OLD ARTICLE – Original posted on August 21, 2018
What makes for a good investment?
Simple: (1) Quality underlying, (2) Growth / yield / return, & (3) Underpaying for all this.
What makes a good investment fit into a diversified portfolio?
Simple: (4) Being as little correlated to existing investments as possible.
What makes all of this better?
Simple: (5) Some event that will drive upside and unlock (3) above.
How does Sabvest (SVN/SBV) fit into this framework?
Sabvest is an investment holding company that has been listed on the JSE for many years. For sake of brevity, I am not going to go into the Group’s history, structure and details. Rather, allow to me to leverage the Group’s own resources with links to this detail:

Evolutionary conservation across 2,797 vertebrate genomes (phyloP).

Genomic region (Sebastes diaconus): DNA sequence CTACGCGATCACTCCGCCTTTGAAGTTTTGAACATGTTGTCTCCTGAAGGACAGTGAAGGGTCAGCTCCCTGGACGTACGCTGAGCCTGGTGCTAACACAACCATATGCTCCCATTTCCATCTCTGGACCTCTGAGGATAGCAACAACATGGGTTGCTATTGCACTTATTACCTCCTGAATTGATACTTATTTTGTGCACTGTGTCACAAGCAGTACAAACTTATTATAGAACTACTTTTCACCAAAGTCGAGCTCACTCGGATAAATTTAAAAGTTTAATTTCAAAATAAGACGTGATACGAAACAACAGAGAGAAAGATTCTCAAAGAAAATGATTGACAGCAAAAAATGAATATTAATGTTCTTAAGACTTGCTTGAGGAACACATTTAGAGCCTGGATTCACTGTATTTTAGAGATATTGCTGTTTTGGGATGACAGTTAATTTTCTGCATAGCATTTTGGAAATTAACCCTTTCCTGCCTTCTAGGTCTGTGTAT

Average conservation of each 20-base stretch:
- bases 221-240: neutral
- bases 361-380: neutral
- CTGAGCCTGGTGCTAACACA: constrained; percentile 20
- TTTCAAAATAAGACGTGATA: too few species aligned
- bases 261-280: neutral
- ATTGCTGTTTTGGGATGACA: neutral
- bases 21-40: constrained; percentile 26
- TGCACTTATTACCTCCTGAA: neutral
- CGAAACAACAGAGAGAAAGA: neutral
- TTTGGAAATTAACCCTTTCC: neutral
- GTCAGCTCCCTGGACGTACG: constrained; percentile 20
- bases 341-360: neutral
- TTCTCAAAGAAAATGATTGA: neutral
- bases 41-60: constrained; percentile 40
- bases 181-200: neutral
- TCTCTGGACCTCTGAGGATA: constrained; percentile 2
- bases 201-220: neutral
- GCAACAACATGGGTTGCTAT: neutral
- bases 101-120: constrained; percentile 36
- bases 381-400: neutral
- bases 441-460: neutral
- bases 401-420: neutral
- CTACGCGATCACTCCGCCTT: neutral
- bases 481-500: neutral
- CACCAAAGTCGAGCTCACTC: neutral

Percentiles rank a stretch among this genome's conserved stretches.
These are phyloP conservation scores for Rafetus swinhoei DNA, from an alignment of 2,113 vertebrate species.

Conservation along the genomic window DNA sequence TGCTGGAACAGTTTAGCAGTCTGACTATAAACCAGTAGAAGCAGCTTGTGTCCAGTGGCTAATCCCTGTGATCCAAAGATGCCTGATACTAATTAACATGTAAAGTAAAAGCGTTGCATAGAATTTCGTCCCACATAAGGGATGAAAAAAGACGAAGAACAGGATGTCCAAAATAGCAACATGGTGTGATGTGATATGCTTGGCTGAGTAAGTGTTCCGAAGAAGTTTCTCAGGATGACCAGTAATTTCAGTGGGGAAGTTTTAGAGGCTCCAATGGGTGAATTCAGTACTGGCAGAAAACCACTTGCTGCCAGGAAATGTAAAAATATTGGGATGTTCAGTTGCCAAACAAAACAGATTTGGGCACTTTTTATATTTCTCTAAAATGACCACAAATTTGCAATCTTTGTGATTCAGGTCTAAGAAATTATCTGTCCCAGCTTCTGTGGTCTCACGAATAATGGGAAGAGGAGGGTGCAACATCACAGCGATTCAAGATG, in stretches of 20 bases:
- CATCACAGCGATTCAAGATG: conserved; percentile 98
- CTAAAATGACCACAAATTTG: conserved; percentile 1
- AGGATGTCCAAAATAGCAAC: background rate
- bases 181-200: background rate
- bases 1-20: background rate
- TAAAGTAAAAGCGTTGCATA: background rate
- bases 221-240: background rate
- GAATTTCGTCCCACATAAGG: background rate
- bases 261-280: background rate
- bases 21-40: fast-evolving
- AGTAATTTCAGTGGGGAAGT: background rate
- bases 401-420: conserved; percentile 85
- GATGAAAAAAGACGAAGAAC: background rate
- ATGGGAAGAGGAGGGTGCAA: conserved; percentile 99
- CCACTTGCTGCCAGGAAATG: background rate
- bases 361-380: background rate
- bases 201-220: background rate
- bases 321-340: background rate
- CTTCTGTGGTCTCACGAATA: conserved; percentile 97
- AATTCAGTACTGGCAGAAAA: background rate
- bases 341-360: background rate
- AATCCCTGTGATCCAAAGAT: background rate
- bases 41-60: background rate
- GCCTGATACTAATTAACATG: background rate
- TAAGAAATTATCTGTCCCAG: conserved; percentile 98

- Sabvest history – Note the rich history and track record.
- Sabvest Corporate Profile – Simple and straightforward.
- Sabvest Investment Strategy – Note the “Performance Metrics”, particularly NAV growth of 15% y/y, dividend growth of 10% y/y & HEPS growth of 15% y/y.
- Sabvest Investment Portfolio (as at 30 June 2018) – Note spread of geographies & listed versus unlisted while the Group remains largely ungeared.
- Sabvest H1:18 Results – Read through portfolio changes, updates and changes to underlyings.
Assuming you followed the above links and worked through the material, you should arrive at the same conclusion that I have: the majority of Sabvest is good quality businesses and the Group’s long-term track record certainly shows that its management is superb capital allocators.
Given that the Group–as an investment holding company–could sell all its assets and buy new ones tomorrow, the latter point is the important one: you are backing the jockey here, and Sabvest’s jockey has a superb track record.
Thus, I believe that Sabvest ticks (1)’s box: quality. It is both a high-quality investment vehicle and one with predominantly good quality underlying assets assembled therein.